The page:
6. A craft table, a tasting table, and the flatbed, still attached to the truck. I still have an awesome handmade raised-potting bed, which I keep full of artificial plants, including a pretty realistic hot pepper pot.

The hard work Jeff put in was impressive.  Even as far back as my initial hesitation, my heart and gut were already swaying me. Not specifically knowing what lay ahead, I somehow chose the path of no-regret.

Following Jeff, I did my best to run behind him and jump ahead of him; proud of his accomplishment and thrilled that most of my worrying was for naught. 

The end result was a jump-up in community awareness and an amazing increase in sales. The financial risk paid off. By the end of August 2006, in just our third operational year, we had broken even  – for the year. Before the holiday season had begun!

The success was smokin’ sweet. We did it, but couldn’t have without  huge amounts of help from friends and family, Tecumseh and Adrian small business owners, and BNI members. Most importantly, we did it together. 

2018 11 13 salsapalooza event

 

It Happened.

When I finally realized it could happen, within our budget, within our time frame. I got to work.

I created flyers, postcards, judging guidelines, tasting labels and signs, decorated donation jars. I made sure we had my emergency event supply kit, as well as a first aid kit. I organized the program and timing of contests. We made many trips to the local dollar store for supplies and décor.

We recruited family and friends to work. The weather cooperated; the vendors showed up. Two of Jeff’s friends came from Ohio with one of those humungous dancing windsocks, and set that up. (There’s a story about these two, I also have to tell.)

When it was time for our live interview, Jeff came and found me. Carting two folding chairs, he walked me over to the outdoor radio set-up. He looked around, and snapped his fingers. Lifting one in the air, Jeff observed another seat would be needed, but first. he had to go check on something.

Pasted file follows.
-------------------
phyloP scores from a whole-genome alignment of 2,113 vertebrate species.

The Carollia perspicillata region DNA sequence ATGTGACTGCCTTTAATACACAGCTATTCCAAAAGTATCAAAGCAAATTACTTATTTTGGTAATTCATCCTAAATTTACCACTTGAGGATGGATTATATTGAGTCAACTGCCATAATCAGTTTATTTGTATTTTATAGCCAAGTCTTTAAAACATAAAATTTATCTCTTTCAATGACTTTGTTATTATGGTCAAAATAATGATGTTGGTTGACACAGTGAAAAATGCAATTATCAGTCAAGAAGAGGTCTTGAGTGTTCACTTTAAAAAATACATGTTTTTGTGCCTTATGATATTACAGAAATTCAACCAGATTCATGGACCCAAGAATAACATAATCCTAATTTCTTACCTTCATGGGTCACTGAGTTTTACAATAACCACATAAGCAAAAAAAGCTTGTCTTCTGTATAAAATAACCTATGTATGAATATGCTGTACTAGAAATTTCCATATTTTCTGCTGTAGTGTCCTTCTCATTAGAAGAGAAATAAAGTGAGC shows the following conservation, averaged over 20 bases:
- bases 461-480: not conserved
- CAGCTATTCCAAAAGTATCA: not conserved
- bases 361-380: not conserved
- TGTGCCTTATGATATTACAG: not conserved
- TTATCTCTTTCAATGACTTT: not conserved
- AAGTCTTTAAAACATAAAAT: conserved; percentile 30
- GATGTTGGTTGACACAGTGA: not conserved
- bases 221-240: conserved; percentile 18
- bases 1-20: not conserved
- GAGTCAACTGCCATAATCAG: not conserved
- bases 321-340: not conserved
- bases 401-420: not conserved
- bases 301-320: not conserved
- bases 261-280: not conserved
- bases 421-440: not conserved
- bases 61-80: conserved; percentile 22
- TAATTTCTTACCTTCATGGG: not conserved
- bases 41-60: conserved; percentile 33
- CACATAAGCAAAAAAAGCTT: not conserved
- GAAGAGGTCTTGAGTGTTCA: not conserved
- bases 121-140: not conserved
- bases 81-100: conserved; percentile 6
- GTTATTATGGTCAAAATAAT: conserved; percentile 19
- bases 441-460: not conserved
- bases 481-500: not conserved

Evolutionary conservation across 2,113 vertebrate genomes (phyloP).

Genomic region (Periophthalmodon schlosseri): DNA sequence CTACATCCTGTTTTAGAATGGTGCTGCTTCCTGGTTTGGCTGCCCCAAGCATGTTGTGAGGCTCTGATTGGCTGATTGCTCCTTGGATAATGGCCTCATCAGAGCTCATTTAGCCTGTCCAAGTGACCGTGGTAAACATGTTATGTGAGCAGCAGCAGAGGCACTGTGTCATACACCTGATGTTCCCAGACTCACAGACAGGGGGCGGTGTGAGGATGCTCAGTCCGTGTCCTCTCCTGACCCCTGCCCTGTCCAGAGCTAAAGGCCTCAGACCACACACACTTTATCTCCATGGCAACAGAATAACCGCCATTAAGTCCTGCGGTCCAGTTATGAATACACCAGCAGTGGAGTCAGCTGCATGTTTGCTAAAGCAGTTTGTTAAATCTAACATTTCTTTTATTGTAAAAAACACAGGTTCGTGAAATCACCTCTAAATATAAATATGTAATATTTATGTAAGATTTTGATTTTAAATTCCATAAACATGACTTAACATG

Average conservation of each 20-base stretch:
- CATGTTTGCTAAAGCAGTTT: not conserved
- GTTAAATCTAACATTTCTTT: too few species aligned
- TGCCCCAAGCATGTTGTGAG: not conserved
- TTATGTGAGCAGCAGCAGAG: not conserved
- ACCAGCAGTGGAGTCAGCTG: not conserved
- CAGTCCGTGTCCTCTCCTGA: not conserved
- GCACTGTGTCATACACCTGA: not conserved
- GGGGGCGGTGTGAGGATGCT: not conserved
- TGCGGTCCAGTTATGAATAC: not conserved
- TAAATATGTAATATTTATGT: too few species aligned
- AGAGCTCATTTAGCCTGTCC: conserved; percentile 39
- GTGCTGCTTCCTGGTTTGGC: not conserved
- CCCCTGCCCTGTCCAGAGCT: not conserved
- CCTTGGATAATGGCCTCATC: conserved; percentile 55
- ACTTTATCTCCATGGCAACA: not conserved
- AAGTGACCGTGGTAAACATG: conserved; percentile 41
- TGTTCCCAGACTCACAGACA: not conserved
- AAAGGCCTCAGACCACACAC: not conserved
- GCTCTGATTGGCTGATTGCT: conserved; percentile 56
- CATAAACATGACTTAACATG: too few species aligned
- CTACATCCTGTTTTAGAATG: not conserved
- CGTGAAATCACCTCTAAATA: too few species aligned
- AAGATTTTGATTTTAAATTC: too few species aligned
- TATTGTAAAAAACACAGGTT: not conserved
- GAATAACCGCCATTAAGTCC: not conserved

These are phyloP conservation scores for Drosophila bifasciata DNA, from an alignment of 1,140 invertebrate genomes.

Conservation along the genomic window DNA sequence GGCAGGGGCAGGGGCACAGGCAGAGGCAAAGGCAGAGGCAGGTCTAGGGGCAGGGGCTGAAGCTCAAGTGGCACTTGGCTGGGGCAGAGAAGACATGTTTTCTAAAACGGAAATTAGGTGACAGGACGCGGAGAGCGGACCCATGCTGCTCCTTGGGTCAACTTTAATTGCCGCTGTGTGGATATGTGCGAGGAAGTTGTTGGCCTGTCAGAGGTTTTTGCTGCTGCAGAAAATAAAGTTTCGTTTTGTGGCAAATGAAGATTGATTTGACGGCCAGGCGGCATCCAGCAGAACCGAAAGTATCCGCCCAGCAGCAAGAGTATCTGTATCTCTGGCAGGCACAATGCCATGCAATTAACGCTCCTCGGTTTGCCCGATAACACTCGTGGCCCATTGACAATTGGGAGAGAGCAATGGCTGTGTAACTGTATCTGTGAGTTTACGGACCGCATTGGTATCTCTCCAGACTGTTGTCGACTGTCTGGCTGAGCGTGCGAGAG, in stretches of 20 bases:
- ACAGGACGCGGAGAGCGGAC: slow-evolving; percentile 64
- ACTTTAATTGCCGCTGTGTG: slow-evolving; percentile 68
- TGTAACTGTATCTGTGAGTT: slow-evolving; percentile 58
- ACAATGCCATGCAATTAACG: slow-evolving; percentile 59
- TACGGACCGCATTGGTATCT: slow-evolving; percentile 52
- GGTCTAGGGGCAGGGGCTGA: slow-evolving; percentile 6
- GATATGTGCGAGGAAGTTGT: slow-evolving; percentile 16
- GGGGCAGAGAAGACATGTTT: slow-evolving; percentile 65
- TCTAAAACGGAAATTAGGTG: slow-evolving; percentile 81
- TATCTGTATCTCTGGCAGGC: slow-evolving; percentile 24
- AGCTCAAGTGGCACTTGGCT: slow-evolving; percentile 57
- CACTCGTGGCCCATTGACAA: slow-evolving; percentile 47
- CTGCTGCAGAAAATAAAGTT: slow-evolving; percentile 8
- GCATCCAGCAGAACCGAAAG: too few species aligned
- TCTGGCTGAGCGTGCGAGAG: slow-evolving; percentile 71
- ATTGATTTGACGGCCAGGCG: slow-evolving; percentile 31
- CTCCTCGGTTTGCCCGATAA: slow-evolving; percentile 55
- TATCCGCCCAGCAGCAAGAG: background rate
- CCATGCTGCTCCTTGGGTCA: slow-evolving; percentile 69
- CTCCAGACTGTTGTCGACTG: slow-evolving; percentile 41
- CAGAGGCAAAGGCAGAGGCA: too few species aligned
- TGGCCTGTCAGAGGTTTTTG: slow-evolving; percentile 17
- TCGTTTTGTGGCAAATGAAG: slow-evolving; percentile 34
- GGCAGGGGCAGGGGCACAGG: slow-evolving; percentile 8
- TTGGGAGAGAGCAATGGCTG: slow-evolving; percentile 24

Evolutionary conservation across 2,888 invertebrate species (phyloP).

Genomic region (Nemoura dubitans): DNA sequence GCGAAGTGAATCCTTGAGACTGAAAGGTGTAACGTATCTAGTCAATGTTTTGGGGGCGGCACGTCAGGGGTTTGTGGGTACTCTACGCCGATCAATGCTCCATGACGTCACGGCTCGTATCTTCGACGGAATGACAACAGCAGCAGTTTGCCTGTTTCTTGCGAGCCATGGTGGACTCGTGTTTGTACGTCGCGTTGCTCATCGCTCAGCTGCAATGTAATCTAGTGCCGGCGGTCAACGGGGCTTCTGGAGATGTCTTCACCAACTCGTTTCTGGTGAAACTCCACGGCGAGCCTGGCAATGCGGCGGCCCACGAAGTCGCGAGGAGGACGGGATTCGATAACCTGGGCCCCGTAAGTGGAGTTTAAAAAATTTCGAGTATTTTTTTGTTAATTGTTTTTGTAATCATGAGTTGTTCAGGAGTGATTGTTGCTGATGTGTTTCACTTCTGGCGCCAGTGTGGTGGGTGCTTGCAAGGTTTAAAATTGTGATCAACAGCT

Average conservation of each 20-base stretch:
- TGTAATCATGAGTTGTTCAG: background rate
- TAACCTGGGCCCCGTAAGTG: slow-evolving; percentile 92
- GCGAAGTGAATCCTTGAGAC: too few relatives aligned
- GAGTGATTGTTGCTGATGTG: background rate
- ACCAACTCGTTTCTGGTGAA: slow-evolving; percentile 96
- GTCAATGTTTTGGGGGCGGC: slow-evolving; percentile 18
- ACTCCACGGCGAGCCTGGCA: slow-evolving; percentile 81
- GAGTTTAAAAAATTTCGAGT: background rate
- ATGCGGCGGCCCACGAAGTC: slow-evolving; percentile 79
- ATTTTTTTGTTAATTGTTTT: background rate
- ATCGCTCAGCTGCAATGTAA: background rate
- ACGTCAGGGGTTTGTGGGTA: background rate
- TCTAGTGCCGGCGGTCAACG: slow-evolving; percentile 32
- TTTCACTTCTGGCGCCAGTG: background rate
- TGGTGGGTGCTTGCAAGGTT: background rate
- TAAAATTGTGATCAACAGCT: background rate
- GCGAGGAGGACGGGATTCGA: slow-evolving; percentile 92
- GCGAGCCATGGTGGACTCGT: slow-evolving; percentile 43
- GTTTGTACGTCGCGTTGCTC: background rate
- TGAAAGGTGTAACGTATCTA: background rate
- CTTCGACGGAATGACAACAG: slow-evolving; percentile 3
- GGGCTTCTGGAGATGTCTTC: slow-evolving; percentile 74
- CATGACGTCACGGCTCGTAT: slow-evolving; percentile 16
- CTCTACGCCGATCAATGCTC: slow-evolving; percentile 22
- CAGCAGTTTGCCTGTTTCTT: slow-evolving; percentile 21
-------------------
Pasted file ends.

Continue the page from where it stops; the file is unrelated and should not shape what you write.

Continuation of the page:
He wandered away as quickly as a wanderer can, and never came back. So, that’s how I ended up at the tech board, fielding questions about things I wasn’t 100% sure about and providing information, alone.

I didn’t really mind, and had no trouble doing it by myself, but when I asked Jeff what had kept him away, he sheepishly admitted he just hadn’t liked how he’d sounded when we’d recorded a small pre-spot at the radio station studio.

For as loud and happy as Jeff was, he shied away from spotlights. He loved parties, and loved planning. He just preferred to be one of the crowd; in among the people, where the action was.

The hot sauce eating contest began with only a handful of participants. That number dropped pretty quickly. Three rounds in, there were only two. The guy who became the second-place winner finally quit when his tears started to burn his cheeks. He walked away with $25.00. The first-place winner ridiculously took another spoonful hit as a ‘Victory Lap,” and then announced she was off to spend her $50.00 prize at El Chalupin (aka The Grasshopper) in Adrian for a Mexican dinner.

Jeff and pretty much everyone spectating, were astonished by that. I didn’t think it’d be worth it for anyone to go as far as they did. Chili-heads are a fierce, feisty and fun-loving bunch, devoted to fiery foods. The fiery food vendor and selling community were the most enthusiastic folks I’ve ever done business with. Jeff fit right in.

Many of our vendors were just as dedicated, just as friendly. I have many stories to share about them. That’ll be coming up.

Thought for the Week:

2018 11 20 Share your enthusiasm cultivate and curate jakorte